By LARRY S. MOORE
My Dad used to say if they dropped “the bomb” the only things that would survive are cockroaches and palmetto bugs. After hearing Dr. Glenn Needham, OSU entomologist, explain ticks can live up to three years without feeding, I might add them to the list. The OSU College of Veterinary Medicine is doing testing known as the Ohio Tick Project. The project seeks to educate outdoor people, health care professionals and vets about ticks.
“Ticks impact the landscape across the country. We don’t want to scare people but we are identifying where the Black Legged Ticks are found. The purpose is to provide education and raise awareness in these areas,” Needham said. “We are keenly aware that we have a lot of wonderful outdoor places. We want to encourage people to get outdoors but understand they could pick up a tick. Everyone should know what to do to decrease the chances of contracting Lyme Disease.”
The Black Legged Tick has not been found in Scioto County. It is in other areas of Ohio and spreading across Ohio at a rate of about seven miles per year. In past years, the cases of Lyme disease are normally associated with people who have traveled outside Ohio. The number of human cases of Lyme Disease in Ohio is normally fewer than 60 per year. Health professionals believe there might be an increase in dog or horse cases before any increase of incidents in humans.
A bulls-eye rash is an indication of a tick bite. There may be no other symptoms or you may become sick with flu-like symptoms. The rash can fade and return. The rash is likely to be an area greater than 2.5-inches and stay red for a long time. It will not itch or hurt but will be warm to the touch. Severe cases might have partial facial paralysis.
“If you find a tick, save it and take it to the county OSU Extension Office or the county health department for positive identification and testing,” Needham said. “Ticks feed only on blood. It may take up to 10 days for a tick to feed completely and become fully engorged. Females can pass diseases they are carrying to their offspring. However the good news is that Lyme Disease is not transmitted from the female to her offspring.”
The Black Legged Tick is very small, about one-third the size of the dog tick, and has a two-year lifecycle. Dog ticks tend to be in the hair line around the head and neck but the Black Legged Tick might be found anywhere the skin is exposed. The Black Legged Tick will be active if the temperature is over 40 degrees. Removing ticks is best accomplished by using tweezers to pull them out. If you get a patch of something that looks like skin with the tick, it is likely the “cement” the tick excretes when it attaches. It is similar to super glue that ensures the tick is firmly on the host and can suck the blood without getting air. Of course, wash with soap and water and use an antibiotic ointment to treat the area.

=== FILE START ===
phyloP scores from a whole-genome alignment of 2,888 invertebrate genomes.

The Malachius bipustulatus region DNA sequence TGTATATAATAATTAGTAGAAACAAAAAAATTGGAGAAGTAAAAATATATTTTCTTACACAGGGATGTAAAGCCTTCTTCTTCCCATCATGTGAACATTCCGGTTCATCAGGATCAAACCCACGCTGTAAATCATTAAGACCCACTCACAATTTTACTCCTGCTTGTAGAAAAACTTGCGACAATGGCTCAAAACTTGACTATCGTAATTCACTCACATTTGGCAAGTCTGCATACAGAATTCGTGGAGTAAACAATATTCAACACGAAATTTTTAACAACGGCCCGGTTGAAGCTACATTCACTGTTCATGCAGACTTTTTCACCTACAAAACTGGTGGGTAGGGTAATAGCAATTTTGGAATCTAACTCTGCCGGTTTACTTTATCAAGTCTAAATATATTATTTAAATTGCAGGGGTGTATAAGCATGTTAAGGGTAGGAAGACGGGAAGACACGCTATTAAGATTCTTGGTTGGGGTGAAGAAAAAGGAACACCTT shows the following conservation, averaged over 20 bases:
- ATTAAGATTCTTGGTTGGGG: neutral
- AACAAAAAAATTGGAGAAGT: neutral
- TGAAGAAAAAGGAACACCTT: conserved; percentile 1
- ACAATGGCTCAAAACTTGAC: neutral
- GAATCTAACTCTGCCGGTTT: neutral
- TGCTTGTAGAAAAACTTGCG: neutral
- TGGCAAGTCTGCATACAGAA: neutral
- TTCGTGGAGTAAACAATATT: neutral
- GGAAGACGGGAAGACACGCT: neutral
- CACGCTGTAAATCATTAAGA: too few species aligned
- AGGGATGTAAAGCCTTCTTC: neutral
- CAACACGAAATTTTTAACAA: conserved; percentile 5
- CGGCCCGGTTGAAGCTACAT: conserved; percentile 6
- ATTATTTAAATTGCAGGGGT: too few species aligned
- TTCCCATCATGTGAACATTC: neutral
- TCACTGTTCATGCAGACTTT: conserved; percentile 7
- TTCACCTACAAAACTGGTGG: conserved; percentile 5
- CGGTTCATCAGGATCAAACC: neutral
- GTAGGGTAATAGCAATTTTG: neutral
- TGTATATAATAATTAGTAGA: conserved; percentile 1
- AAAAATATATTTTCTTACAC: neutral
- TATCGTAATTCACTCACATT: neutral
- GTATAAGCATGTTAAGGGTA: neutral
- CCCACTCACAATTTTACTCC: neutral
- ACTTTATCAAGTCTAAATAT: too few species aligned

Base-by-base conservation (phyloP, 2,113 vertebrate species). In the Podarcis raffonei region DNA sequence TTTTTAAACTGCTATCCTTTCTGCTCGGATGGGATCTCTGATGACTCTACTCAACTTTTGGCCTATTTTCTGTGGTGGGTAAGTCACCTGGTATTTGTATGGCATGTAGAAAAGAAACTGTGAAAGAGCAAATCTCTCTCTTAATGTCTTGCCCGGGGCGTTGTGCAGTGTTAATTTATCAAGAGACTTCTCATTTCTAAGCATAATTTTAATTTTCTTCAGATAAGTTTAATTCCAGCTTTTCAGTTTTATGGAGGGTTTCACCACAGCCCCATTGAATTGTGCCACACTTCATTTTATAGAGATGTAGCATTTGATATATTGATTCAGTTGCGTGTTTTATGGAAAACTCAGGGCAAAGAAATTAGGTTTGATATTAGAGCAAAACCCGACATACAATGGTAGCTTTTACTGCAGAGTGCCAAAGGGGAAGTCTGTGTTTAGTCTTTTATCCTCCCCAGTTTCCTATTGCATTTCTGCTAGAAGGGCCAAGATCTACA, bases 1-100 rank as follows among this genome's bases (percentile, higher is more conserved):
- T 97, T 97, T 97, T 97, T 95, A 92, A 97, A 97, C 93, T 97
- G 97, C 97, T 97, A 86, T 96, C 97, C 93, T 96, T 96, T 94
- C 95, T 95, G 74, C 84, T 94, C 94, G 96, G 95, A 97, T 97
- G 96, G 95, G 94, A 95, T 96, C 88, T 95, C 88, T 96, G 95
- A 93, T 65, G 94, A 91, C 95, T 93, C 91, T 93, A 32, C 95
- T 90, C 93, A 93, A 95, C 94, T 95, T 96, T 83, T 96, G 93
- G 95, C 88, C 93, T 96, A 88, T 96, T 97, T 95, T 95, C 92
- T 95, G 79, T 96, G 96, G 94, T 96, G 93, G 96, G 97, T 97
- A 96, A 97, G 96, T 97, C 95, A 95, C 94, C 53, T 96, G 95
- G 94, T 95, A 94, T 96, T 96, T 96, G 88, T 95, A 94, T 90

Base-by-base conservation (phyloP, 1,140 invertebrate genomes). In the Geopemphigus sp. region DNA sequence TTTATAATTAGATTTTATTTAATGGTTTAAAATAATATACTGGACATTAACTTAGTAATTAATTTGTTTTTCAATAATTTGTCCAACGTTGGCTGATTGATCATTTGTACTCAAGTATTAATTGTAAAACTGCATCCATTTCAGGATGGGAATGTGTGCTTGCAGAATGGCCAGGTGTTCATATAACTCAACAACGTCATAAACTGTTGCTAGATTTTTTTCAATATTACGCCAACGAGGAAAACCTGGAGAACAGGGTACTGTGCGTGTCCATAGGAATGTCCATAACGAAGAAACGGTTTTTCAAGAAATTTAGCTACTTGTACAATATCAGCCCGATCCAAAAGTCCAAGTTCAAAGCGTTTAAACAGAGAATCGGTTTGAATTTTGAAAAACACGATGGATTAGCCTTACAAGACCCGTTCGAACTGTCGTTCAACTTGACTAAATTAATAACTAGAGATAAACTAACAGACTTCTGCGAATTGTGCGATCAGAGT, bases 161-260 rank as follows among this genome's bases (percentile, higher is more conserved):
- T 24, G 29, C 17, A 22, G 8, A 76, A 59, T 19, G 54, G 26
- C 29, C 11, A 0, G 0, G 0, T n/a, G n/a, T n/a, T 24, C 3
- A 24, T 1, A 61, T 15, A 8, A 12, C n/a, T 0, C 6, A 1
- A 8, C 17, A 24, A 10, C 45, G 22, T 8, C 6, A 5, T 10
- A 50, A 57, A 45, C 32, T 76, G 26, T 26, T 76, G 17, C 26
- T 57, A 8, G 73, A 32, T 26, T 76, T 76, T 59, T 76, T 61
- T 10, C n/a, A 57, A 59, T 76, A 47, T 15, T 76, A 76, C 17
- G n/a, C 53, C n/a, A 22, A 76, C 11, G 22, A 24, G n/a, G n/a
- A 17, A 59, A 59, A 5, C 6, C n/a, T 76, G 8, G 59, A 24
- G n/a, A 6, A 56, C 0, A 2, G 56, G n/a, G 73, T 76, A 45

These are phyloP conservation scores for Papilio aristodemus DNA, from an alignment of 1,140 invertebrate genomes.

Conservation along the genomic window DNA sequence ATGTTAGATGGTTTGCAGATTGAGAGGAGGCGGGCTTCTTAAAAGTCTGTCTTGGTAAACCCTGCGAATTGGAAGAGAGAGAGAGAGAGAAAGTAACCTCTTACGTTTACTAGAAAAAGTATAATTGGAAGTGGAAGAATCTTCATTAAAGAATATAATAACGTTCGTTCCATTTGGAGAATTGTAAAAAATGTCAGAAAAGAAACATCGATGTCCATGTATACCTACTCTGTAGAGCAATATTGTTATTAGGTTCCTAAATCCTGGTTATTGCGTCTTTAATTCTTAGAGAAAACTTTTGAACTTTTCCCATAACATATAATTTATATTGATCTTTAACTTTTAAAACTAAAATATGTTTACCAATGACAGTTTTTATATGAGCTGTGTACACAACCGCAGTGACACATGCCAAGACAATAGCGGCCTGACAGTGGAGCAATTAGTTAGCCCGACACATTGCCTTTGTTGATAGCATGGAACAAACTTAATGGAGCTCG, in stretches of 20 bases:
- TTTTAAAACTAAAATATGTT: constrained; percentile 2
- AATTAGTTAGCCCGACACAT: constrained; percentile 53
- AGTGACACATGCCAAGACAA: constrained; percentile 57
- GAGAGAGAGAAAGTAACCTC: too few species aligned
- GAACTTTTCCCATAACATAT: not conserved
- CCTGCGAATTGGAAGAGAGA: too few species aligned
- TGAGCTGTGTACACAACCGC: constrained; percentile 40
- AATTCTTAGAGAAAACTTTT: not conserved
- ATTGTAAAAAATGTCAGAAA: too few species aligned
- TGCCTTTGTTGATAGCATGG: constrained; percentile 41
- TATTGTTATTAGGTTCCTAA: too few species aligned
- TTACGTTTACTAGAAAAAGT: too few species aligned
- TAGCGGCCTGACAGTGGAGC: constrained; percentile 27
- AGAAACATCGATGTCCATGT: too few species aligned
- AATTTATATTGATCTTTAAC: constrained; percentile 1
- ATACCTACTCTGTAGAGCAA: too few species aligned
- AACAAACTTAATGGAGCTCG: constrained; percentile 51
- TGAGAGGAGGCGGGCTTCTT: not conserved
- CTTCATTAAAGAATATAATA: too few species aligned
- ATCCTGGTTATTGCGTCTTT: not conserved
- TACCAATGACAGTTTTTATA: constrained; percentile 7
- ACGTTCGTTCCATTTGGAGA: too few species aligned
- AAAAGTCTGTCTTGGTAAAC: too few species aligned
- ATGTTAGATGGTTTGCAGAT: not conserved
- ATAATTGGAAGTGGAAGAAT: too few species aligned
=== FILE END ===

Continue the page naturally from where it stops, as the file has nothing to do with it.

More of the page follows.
Ohio has about 12 species of ticks. The Lone Star tick is in the southern part of Ohio. It is easily identified by the coloration on its back and is smaller than the dog tick. The dog tick, which is by far the most common, can carry Rocky Mountain Spotted Fever. Only about 2 percent of the dog ticks carry Rocky Mountain Spotted Fever with about 20 cases per year reported in Ohio.
Veterinarians often test for tick-borne diseases as part of the yearly exam process. My vet includes a four diagnostic blood test for heartworms and three tick-borne diseases, including Lyme as part of the annual exam. Normally a vet will not see the ticks on the dog, so the blood test is important.
Whether working dogs for the field and farm or a companion animal for our daily lives, they deserve the best care. Check with your vet regarding tests and protection for your pets. Statistically, Scioto County accounts for about 1.4 percent of the total Lyme disease cases in Ohio. This is about one of every 150 dogs tested returned positive.
One product that is being used for tick repellant is permethrin. Permethrin has been used in a variety of applications from farm pesticide to treating mites, scabies and lice. Major outdoor retailers carry various sprays or laundry treatments that can be used to treat clothing worn outdoors. A major advantage is permethrin remains effective for many washings.
For more information on ticks and your pets go to the Companion Animal Parasite Council at www.capcvet.org. This website offers information on a variety of pests and includes maps where Lyme disease is more prevalent which is very helpful for travel plans. The OSU Extension website has good information at http://extension.osu.edu and search for “ticks.” ODNR Division of Wildlife has expanded their information regarding ticks at http://ohiodnr.com/tabid/23053/Default.aspx.
So get outdoors and enjoy your favorite places this spring and summer. Just be aware that ticks might be lurking, and practice daily tick checks to prevent problems.